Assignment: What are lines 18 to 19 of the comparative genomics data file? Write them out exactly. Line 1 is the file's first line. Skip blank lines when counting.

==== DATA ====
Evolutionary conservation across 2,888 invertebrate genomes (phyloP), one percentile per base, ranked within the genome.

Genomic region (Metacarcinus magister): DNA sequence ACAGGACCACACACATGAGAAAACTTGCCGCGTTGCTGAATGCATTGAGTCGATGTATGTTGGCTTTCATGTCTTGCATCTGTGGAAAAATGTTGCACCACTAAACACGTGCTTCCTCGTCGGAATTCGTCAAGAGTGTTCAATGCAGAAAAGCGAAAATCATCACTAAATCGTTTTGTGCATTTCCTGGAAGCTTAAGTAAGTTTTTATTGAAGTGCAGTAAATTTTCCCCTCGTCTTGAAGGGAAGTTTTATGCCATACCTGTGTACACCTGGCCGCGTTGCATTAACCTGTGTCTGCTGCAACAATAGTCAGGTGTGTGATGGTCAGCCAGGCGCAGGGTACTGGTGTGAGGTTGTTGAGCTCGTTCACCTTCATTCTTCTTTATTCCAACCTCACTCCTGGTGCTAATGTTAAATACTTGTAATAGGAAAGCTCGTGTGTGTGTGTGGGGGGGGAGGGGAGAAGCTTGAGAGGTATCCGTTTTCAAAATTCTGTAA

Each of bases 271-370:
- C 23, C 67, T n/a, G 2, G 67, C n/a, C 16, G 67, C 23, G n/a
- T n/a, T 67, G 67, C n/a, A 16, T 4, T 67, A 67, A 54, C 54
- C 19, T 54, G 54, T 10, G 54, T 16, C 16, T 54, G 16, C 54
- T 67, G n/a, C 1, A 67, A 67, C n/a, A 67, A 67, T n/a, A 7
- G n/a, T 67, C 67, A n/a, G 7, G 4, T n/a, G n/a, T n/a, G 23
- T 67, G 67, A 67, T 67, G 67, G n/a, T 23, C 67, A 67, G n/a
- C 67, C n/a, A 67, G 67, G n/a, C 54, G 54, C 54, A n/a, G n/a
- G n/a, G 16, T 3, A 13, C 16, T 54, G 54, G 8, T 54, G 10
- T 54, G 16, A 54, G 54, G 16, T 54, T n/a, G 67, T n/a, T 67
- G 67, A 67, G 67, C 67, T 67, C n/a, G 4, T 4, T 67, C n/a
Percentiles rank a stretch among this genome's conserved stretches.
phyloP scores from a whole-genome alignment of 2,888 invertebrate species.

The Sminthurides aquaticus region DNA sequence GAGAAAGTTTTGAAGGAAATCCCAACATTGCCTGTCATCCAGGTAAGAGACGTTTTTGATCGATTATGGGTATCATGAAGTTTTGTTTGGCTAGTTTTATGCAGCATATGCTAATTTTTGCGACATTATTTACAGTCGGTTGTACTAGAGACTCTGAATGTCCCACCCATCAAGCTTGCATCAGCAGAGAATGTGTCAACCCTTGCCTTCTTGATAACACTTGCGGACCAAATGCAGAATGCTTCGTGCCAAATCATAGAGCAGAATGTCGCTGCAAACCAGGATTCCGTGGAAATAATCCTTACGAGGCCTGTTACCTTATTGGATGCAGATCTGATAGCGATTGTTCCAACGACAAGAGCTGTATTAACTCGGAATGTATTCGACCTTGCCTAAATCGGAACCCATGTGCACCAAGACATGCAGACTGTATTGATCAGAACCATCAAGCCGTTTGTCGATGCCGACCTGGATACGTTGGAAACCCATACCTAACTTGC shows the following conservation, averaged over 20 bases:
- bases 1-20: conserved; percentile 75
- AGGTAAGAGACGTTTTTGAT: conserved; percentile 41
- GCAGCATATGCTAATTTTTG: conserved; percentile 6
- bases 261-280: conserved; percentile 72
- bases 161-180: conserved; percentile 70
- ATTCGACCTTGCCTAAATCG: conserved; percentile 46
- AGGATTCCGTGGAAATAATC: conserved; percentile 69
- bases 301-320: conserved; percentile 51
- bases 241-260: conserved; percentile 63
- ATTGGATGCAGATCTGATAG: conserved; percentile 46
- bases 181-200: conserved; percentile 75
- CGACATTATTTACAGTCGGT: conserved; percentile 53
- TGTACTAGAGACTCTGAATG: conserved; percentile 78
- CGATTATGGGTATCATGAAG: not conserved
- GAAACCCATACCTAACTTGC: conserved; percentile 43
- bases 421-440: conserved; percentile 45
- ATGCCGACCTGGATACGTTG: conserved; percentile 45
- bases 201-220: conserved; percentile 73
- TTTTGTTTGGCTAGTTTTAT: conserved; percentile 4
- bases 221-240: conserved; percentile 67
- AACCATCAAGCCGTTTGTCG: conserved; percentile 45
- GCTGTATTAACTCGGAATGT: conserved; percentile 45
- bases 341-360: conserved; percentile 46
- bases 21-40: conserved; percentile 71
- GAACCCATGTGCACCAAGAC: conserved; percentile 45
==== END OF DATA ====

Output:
- AGGTAAGAGACGTTTTTGAT: conserved; percentile 41
- GCAGCATATGCTAATTTTTG: conserved; percentile 6